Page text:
Port of Sunderland work starts on rail lines that have been unused for 20 years

Network Rail have helped the Port of Sunderland to bring nearly half a mile of line back into operation

Aerial view of Port of Sunderland
Aerial view of Port of Sunderland

Work is under way to reconnect the Port of Sunderland to rail lines that were last used almost 20 years ago.

Three to six months of works will take place to reconnect almost half a mile of rail line which will become operational in the first quarter of 2015.

The rail connection will connect to the heart of the port, allowing for increased freight movement.

Matthew Hunt, director of Port of Sunderland, said the work would help the port to compete on a greater scale.

Import and export business at the port is expected to grow again, following the announcement earlier this year that Sunderland had been successful in a bid with South Tyneside to win Government funding that will help it build an International Advanced Manufacturing Park, which will be home to automotive, offshore and other high-tech businesses, between them creating more than 1,000 jobs.

The port has experienced a turnaround in recent years and now handles more than 593,383 tonnes of cargo each year.

Mr Hunt said: “Port of Sunderland really is transforming. In the last few years, we have added two new cranes – one a heavy lift crane - and a ro-ro ramp to our facilities, all things that have provided a boost to the port’s handling capabilities.

Matthew Hunt, Port of Sunderland director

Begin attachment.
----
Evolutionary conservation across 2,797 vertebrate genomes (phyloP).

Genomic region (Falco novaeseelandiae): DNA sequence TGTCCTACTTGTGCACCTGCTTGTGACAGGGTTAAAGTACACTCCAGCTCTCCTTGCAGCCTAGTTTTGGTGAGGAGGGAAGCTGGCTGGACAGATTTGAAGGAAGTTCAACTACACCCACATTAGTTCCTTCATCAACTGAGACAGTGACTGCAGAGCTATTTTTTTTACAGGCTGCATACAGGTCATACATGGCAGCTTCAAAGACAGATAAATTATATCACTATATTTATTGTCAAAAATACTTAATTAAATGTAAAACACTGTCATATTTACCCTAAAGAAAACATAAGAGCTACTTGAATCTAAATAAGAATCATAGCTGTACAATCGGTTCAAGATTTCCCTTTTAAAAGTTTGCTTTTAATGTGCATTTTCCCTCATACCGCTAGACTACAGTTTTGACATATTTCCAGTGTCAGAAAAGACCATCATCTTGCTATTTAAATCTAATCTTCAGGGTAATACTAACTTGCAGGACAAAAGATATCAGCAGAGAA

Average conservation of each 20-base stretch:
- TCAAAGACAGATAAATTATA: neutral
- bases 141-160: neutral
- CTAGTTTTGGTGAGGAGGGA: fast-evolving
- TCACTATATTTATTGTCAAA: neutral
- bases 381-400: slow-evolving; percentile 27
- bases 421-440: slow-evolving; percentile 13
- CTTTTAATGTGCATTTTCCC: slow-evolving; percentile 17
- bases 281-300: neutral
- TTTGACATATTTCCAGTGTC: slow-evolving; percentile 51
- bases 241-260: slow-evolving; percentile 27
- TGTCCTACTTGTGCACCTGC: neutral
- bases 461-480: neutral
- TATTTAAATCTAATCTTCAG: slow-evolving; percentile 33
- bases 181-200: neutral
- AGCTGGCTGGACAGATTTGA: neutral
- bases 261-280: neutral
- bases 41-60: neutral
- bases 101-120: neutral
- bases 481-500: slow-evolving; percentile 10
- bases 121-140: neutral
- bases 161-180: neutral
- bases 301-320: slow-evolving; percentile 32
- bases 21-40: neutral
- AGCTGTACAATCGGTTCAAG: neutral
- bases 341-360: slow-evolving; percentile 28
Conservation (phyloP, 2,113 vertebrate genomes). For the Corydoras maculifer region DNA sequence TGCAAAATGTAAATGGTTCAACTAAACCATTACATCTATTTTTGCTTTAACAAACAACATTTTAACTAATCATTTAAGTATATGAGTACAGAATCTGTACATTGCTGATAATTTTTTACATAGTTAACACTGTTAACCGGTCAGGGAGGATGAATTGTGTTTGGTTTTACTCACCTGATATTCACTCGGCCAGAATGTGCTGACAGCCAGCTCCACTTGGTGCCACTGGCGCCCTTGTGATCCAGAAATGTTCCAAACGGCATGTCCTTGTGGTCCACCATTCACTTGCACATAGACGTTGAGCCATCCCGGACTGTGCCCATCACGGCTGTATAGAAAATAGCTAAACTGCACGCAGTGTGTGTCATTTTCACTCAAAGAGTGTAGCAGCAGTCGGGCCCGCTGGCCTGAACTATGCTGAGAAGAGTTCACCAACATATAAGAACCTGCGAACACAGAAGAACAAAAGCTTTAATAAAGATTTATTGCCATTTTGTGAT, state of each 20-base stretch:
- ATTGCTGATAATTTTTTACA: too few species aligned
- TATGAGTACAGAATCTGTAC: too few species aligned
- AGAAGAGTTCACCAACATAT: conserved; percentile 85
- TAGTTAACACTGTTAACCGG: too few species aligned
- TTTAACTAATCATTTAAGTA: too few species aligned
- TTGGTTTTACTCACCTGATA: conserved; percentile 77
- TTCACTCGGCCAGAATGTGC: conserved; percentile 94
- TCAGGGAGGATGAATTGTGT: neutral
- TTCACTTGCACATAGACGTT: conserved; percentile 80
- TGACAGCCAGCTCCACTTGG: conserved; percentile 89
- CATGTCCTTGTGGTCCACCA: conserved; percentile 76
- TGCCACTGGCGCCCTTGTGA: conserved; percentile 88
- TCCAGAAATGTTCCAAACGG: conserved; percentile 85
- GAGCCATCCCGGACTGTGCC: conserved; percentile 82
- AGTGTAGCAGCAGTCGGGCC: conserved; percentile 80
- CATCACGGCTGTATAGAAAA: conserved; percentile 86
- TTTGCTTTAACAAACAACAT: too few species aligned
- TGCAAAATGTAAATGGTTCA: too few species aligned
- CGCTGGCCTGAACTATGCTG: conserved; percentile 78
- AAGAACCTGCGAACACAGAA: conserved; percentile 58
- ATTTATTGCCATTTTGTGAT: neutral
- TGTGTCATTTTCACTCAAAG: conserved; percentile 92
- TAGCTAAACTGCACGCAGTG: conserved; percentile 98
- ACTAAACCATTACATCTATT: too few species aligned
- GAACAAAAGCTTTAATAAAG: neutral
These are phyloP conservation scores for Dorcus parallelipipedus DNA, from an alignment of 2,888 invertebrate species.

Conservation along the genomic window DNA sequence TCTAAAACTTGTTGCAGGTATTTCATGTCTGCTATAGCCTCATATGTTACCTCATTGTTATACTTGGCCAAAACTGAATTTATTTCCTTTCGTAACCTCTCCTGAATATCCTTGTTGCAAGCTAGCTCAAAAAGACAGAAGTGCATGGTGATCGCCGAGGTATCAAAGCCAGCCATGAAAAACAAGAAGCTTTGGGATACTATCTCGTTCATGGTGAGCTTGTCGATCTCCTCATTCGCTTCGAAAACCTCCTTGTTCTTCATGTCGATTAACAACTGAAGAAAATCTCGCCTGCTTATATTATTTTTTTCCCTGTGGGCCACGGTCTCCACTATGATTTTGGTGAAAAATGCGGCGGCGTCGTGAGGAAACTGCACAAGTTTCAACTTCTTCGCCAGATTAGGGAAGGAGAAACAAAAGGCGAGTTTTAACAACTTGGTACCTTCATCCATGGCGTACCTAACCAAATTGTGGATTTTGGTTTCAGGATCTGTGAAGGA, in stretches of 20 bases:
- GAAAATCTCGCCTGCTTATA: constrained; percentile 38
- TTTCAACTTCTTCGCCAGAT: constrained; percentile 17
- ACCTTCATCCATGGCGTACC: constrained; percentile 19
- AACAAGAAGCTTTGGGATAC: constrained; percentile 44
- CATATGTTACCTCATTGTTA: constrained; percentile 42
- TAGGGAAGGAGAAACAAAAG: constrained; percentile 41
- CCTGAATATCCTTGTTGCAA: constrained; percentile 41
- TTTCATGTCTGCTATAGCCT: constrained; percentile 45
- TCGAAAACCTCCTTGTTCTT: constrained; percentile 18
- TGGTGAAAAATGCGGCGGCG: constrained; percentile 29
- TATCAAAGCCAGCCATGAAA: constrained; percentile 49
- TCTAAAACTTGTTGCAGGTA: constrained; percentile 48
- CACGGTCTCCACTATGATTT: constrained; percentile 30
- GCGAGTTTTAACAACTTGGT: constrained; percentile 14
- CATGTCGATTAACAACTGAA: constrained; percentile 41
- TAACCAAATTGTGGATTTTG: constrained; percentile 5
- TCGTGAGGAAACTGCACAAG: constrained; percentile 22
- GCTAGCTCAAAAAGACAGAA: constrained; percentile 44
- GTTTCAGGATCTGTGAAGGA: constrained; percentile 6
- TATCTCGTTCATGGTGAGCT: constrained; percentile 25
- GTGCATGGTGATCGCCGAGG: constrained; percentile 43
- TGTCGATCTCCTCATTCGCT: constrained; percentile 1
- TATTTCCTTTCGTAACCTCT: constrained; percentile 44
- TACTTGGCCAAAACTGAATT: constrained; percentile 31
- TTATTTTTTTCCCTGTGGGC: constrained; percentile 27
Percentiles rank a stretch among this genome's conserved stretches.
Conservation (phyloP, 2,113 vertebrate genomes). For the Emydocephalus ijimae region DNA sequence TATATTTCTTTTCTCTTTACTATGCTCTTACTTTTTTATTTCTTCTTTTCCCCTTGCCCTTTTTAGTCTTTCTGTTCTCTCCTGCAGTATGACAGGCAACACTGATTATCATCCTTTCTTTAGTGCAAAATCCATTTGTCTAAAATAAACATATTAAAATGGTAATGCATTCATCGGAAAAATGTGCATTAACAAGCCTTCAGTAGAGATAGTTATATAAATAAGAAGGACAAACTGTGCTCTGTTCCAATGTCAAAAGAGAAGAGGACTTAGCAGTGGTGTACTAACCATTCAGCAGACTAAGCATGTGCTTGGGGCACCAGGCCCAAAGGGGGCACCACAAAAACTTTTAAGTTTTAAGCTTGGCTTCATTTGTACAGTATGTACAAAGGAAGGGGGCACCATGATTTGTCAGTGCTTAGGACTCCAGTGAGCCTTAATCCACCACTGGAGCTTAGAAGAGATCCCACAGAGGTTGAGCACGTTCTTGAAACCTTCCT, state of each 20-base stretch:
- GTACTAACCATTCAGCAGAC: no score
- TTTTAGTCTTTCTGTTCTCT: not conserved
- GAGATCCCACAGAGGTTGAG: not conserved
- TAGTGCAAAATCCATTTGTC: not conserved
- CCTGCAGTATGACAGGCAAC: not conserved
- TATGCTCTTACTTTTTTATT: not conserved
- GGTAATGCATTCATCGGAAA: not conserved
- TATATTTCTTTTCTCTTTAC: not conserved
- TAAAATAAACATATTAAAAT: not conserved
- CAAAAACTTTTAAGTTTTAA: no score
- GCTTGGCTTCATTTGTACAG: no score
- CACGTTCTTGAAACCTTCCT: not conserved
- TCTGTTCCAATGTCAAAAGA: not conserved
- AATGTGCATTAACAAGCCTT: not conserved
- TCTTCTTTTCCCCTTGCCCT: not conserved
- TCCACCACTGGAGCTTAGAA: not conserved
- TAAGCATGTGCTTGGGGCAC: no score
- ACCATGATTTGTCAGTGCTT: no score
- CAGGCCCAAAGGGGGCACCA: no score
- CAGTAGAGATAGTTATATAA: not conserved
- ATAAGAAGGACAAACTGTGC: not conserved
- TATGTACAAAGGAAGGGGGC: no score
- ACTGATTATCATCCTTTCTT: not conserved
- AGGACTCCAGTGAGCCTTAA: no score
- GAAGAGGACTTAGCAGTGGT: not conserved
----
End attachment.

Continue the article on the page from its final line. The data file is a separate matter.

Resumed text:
Matthew Hunt, Port of Sunderland director

“Teaming that with improved connections will make a huge difference to the port, and we are delighted that work is under way to reconnect the rail connections.”

The rail lines being brought back to life were last used in 1995, and the port has two of its own locomotives which were mothballed after activity on the line stopped.

As well as rail connections, the port is also set to be boosted when work begins on the third Wear crossing in 2015.

Described as a ‘strategic transport corridor’, the new bridge will better connect the port to trunk roads like the A19 and A1.

Coun Paul Watson, leader of Sunderland City Council and chair of the port board, said: “Port of Sunderland has enjoyed a real revival in recent years and is contributing positively to the city economy.

“To have a port with such strong natural assets - and boasting almost unrivalled closeness to open sea – is a real strength for Sunderland, and we need to do everything we can to maximise the economic impact it is able to have.

“The addition of rail connectivity, coupled with the arrival of a new bridge will allow the port to really take its operations to the next level. It’s a great step forward.”

Mark Tarry, Network Rail area director, added: “We are delighted to assist the port in putting its rail lines back into use. Network Rail is committed to supporting local economy and to promoting rail freight – both aims that will be supported by reconnecting lines into and out of the port.

“We expect that the rail lines will be fully operational and in use from 2015. We would like to stress to the public that the area of railway land adjacent to the port is not safe to use for walking or recreational use.”


David Whetstone
Culture Editor
Graeme Whitfield
Business Editor
Mark Douglas
Newcastle United Editor
Stuart Rayner
Sports Writer